So, let’s say you have a star and this represents the mass of everything in the center of the galaxy that’s pulling the star in. The star can maintain a stable orbit if its centripetal force is equal to the gravitational attraction to all the mass in the rest of the galaxy. And so you can see that at about a distance of one metre, this is the speed of the orbit. But what happens if we add some Dark Matter? So, this water bottle represents the matter we can’t see. Now there is more mass pulling this star into the middle, which means at the same orbit it can now go much faster, and in fact it must go faster to maintain that orbit; and this explains the observation. This is what we see.
By looking at the rotation speeds of stars, scientists estimate that about 85% of the mass of a galaxy is Dark Matter. But there’s another way to explain these observations without invoking Dark Matter, and that is to modify our theory of gravity.
What’s the supporting evidence for thinking that the particle idea is totally misguided and that we should actually be looking at a revised theory of gravity?
Prof Geraint Lewis: You can either invoke something we can’t see, or you just say, well, the universe is what we can see, and we need a way to explain what’s going on out there; and the only way we can do that is by modifying the laws of physics. So when you look at the outskirts of galaxies, they’ve got a lot of centripetal acceleration. Dark matter says, well, that centripetal acceleration is due to the gravitational effect of Dark Matter, whereas the people like MOND will say, no, that’s centripetal acceleration; that’s just the fact that it’s now reached this floor and can’t get any lower. So they’re saying that there’s not additional force – due to Dark Matter – but there’s a limit to how low the acceleration could go. I think the consensus is hugely in favor of it being a physical substance in that it just seems reasonable that there could be other particles out there that we haven’t seen yet.
And there’s more evidence. This is the Bullet Cluster, a site where two clusters of galaxies collided. Most of the ordinary mass of these clusters is in the interstellar gas; and when the collision occurred, the interstellar gas interacted, heated up and slowed down. So, you’d expect that most of the mass of the Bullet Cluster would be in the middle where all of this gas is. But if you use gravitational lensing, the way that gravity bends light, you can actually measure where most of the mass in this picture is, and it isn’t in the middle; it’s actually on either side. So, the best way to explain this is that when the clusters collided, all that gas got stuck in the middle, but the Dark Matter passed right through, creating the most gravitational lensing where we can see the least ordinary matter.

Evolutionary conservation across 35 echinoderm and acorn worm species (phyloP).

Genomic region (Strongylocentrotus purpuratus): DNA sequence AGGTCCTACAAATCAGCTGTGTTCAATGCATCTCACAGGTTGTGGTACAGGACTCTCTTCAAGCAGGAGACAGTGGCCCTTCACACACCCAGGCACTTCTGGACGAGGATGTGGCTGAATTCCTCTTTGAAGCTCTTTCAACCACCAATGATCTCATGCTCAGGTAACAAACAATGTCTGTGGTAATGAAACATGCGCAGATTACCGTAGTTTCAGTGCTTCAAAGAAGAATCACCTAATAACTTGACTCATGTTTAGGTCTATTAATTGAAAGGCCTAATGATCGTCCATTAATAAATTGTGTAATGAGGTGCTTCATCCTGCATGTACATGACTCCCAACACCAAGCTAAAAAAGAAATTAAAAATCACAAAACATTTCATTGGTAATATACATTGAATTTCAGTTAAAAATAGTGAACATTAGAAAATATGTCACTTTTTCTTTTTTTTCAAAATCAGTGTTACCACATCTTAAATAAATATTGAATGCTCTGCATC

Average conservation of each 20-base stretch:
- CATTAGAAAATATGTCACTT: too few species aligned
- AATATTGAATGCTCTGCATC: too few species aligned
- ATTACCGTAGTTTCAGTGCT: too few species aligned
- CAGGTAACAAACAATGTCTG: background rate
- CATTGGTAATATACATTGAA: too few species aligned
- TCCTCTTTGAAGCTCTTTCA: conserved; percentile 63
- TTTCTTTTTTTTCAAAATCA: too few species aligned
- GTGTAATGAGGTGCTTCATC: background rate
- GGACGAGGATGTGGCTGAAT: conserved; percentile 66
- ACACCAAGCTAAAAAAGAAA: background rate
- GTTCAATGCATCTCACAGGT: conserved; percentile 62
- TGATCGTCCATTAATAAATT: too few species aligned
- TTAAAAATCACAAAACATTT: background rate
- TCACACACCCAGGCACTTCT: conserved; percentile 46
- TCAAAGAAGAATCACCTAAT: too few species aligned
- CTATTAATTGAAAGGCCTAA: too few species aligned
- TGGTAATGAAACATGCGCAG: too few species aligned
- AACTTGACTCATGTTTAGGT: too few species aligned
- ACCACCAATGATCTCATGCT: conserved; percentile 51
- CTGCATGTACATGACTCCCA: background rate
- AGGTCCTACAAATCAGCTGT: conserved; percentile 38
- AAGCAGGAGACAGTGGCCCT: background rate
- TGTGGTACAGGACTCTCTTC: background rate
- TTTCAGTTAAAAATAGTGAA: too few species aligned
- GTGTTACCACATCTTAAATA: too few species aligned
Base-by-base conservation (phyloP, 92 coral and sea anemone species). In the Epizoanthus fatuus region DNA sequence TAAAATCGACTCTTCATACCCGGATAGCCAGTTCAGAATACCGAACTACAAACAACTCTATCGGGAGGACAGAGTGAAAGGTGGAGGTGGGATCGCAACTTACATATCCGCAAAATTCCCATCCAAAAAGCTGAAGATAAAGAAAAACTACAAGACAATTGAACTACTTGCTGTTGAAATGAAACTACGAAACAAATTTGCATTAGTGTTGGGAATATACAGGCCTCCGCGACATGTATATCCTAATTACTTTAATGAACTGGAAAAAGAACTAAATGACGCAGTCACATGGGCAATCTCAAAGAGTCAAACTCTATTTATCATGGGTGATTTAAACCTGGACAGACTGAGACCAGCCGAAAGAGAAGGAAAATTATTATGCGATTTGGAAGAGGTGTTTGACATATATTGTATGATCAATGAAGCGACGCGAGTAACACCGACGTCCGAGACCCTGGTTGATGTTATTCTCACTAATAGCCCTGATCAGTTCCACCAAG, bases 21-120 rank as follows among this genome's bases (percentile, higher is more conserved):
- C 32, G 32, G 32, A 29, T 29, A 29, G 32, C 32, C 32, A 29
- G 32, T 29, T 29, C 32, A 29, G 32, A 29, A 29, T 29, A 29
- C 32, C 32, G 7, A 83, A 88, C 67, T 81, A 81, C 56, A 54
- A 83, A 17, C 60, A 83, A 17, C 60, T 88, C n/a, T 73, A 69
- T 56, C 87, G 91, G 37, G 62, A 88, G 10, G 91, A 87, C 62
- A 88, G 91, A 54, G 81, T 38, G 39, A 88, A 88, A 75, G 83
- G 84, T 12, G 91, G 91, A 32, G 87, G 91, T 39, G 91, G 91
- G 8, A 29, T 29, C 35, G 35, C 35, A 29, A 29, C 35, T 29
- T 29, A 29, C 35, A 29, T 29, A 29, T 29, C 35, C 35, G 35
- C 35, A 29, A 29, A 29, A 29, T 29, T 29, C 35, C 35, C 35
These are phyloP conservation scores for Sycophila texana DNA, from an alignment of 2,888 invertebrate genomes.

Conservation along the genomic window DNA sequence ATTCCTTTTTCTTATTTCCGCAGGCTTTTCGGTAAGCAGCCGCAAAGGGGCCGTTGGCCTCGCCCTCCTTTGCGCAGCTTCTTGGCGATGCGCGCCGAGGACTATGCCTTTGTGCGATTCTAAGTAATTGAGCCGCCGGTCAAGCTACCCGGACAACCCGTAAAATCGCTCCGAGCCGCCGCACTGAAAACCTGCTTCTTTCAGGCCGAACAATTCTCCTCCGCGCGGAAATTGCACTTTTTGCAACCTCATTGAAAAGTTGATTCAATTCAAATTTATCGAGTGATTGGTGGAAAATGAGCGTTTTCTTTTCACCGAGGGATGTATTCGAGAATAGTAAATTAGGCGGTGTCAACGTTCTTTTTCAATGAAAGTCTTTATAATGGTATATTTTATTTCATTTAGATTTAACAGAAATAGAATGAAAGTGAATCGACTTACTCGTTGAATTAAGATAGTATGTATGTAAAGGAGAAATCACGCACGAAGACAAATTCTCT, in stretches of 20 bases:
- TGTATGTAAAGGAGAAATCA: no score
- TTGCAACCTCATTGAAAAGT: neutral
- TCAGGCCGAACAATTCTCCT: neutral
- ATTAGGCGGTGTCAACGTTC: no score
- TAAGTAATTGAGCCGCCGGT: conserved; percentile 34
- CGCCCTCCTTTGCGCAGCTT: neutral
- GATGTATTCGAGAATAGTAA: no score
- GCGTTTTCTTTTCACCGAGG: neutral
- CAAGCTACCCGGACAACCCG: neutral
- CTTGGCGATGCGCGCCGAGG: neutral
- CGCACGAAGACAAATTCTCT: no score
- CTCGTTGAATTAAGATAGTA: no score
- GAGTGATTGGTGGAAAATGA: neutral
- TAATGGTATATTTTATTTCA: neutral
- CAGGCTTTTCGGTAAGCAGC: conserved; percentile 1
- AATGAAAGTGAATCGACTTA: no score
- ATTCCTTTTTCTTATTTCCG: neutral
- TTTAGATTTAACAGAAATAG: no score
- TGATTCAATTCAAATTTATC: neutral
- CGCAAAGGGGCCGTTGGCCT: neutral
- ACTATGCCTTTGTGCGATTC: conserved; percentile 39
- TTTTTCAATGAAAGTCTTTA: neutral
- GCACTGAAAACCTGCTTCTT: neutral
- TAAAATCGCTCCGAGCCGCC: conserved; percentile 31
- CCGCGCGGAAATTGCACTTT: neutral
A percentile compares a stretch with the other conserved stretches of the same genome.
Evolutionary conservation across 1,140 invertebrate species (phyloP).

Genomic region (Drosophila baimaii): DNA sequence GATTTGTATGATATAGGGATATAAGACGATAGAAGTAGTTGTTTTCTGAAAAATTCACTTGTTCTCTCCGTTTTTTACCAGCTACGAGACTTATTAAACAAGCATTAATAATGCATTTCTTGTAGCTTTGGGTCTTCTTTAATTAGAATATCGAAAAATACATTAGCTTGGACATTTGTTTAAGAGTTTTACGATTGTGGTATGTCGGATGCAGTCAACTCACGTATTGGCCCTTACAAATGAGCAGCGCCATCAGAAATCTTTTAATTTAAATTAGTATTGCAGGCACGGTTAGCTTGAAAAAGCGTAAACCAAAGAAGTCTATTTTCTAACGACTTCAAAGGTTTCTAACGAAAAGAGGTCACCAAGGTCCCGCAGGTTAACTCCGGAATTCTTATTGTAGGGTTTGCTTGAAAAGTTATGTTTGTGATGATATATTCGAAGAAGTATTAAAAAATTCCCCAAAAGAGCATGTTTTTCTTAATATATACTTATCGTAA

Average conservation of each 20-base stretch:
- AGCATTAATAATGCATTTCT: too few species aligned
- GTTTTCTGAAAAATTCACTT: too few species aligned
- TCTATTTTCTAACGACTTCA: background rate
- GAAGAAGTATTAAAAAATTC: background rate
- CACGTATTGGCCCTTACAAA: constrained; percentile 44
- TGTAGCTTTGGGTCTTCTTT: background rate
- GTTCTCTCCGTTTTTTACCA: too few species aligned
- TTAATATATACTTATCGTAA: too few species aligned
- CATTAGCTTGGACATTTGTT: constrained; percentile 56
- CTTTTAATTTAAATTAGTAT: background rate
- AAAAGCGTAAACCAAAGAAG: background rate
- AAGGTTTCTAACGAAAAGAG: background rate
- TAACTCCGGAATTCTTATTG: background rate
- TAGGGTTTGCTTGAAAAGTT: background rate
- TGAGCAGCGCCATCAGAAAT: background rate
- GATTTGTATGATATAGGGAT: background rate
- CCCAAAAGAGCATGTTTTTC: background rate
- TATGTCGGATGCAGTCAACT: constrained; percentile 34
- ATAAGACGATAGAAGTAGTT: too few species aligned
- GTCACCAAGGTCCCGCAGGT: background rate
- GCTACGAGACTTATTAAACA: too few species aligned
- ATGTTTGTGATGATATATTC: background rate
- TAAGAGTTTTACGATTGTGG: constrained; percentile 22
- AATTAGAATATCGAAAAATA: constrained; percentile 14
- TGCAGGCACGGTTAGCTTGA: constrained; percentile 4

Even more evidence for Dark Matter comes from the oldest light in the Universe. 380,000 years after the Big Bang, light could finally travel through the universe unimpeded, and this is what we see as the cosmic microwave background or CMB. The red spots show where the early universe was a little hotter, and the blue spots show where it was a little cooler. But these temperature differences were tiny, just 0.01%. But they are there. And you can turn this picture into a graph by counting up how many blobs there are of different sizes. So there’s the most common-sized blob which results in this peak, but there are also other common-sized blobs, and so you get these other peaks of decreasing size. Now, the height of these peaks depends on how much Dark Matter there is. In a universe without Dark Matter, the graph looks like this; but as Dark Matter increases, the amplitudes of even-numbered peaks decreases. To match the measurements of the CMB, we need about five times as much Dark Matter as ordinary matter.
This figure also agrees with the amount of Dark Matter required to explain the motion of stars and galaxies and the motion of galaxies and clusters. So, the Dark Matter hypothesis explains a lot of different observations with a simple theoretical framework: that there’s some type of particle out there that only interacts through gravity. But what is this particle exactly? Since we don’t know, scientists have proposed a whole bunch of different things that it could be, and now we have to try to go out and find them. The approach differs depending on what you’re trying to find. DAMA/LIBRA and the detector at the bottom of the gold mine are looking for WIMPs, weakly interacting massive particles. These particles are expected to weigh about as much as a proton, but interact with ordinary matter extremely weakly.